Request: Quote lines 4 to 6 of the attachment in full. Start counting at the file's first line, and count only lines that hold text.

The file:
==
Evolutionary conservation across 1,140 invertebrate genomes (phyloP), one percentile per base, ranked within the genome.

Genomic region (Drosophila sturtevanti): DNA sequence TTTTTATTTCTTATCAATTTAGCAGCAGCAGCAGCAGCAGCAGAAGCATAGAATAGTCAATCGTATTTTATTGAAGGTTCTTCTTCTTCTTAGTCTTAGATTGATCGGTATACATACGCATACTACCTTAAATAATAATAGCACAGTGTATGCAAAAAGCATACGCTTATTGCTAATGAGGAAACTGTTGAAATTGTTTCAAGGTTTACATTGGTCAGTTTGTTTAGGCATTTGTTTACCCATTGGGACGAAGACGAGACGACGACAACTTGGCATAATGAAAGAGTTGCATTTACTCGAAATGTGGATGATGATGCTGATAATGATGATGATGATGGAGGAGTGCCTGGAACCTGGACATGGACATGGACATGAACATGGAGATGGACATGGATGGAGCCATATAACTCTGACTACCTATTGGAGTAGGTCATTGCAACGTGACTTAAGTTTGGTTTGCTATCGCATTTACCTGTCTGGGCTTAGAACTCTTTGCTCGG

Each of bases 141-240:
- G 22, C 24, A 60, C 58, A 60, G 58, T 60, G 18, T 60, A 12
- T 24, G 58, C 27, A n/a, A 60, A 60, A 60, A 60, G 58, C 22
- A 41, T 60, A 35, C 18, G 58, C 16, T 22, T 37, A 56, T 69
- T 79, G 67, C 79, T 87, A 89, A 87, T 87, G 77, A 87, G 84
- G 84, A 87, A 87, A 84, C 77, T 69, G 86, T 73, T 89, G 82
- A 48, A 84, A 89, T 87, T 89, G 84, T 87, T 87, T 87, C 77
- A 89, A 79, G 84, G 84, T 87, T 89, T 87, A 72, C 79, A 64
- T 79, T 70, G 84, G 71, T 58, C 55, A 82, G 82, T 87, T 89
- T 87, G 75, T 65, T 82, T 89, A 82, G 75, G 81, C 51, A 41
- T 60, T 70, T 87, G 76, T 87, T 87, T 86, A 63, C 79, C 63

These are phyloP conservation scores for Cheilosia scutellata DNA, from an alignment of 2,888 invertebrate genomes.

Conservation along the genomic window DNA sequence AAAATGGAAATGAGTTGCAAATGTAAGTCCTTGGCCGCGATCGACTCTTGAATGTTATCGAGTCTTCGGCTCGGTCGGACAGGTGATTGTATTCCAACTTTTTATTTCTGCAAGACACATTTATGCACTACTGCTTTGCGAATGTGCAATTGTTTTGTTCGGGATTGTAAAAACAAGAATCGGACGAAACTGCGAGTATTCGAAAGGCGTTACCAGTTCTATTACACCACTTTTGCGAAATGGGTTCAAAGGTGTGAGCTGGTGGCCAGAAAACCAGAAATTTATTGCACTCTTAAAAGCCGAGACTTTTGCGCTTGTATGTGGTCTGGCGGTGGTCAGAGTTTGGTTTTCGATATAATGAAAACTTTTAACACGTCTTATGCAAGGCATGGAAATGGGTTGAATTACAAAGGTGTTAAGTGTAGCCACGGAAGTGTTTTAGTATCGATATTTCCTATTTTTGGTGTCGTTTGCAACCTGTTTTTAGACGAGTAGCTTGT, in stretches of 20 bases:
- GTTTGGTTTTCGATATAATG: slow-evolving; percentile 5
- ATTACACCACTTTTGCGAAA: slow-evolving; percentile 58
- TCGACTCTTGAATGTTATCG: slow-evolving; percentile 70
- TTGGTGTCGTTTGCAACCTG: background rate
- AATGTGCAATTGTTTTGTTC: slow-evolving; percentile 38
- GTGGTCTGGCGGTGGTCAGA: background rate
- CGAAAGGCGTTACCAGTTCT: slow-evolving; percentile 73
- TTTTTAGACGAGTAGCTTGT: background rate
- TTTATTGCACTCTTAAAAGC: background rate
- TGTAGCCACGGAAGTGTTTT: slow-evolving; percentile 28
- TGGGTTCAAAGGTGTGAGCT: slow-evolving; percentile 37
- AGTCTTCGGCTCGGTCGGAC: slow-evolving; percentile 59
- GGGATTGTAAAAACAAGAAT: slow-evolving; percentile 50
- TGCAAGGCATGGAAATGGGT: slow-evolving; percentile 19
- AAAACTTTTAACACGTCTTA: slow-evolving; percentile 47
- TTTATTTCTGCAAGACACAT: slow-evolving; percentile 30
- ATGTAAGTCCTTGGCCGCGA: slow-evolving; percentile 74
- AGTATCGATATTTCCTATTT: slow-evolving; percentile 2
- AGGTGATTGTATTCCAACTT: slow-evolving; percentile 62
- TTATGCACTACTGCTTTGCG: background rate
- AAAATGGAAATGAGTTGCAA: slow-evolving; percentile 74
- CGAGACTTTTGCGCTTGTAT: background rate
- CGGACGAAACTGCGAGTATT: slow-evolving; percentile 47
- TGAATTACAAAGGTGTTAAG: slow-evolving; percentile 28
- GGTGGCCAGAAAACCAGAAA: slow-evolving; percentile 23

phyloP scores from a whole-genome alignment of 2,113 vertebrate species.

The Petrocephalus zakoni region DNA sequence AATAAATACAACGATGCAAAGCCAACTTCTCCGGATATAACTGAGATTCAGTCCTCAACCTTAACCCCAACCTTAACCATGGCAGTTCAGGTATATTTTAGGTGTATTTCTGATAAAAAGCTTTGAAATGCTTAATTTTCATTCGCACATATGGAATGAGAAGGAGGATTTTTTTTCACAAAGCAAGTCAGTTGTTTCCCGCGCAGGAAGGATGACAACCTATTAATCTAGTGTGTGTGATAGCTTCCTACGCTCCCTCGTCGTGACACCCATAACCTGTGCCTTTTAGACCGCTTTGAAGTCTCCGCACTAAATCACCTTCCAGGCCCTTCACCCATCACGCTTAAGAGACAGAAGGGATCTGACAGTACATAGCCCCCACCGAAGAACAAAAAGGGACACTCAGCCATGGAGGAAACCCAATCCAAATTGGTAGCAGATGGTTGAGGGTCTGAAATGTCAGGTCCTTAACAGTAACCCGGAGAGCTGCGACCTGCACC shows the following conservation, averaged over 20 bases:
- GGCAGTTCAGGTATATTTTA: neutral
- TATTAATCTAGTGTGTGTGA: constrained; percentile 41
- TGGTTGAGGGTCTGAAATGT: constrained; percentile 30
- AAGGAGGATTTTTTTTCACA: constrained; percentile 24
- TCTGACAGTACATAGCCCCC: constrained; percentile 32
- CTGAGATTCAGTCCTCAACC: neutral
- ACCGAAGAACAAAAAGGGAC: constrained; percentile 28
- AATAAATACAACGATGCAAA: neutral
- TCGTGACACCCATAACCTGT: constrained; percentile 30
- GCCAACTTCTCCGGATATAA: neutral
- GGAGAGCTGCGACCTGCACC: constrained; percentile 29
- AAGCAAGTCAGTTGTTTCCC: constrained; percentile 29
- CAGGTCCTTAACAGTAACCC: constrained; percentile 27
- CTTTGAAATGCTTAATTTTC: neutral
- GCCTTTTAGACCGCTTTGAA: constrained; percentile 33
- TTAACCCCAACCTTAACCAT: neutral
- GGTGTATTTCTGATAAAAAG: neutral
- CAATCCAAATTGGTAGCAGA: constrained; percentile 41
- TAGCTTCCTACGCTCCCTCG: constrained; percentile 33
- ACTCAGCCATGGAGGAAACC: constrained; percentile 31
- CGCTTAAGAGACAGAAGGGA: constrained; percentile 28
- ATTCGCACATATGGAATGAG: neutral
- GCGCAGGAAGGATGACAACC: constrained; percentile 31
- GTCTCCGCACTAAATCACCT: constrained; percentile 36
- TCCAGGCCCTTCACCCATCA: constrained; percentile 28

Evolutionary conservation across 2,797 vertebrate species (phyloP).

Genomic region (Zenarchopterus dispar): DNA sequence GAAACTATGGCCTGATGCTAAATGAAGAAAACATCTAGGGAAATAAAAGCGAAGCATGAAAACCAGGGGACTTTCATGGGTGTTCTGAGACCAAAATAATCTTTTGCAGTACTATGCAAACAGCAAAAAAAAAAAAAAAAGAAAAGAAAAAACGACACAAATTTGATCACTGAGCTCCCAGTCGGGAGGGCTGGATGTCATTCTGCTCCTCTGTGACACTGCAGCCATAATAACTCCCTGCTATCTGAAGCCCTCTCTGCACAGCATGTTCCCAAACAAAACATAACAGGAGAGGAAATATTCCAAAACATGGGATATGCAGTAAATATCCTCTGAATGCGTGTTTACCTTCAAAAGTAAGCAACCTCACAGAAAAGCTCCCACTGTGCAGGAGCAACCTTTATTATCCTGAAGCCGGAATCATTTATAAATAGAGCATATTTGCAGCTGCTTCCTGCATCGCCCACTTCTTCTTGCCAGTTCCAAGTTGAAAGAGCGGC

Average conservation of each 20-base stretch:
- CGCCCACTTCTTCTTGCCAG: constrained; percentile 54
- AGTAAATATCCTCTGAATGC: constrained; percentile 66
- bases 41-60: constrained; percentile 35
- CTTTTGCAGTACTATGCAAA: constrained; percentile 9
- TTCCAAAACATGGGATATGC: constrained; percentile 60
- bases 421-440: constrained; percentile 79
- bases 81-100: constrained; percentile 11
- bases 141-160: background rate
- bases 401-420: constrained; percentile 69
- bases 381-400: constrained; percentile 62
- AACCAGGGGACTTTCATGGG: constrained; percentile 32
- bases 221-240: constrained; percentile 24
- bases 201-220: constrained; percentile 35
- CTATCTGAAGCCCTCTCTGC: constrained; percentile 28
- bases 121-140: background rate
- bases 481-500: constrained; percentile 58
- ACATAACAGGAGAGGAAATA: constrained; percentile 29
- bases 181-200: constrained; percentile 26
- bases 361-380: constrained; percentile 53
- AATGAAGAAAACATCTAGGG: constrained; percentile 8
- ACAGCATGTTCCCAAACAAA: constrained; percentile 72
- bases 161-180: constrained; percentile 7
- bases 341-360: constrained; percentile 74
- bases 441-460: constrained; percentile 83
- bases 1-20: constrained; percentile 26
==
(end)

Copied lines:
- G 22, C 24, A 60, C 58, A 60, G 58, T 60, G 18, T 60, A 12
- T 24, G 58, C 27, A n/a, A 60, A 60, A 60, A 60, G 58, C 22
- A 41, T 60, A 35, C 18, G 58, C 16, T 22, T 37, A 56, T 69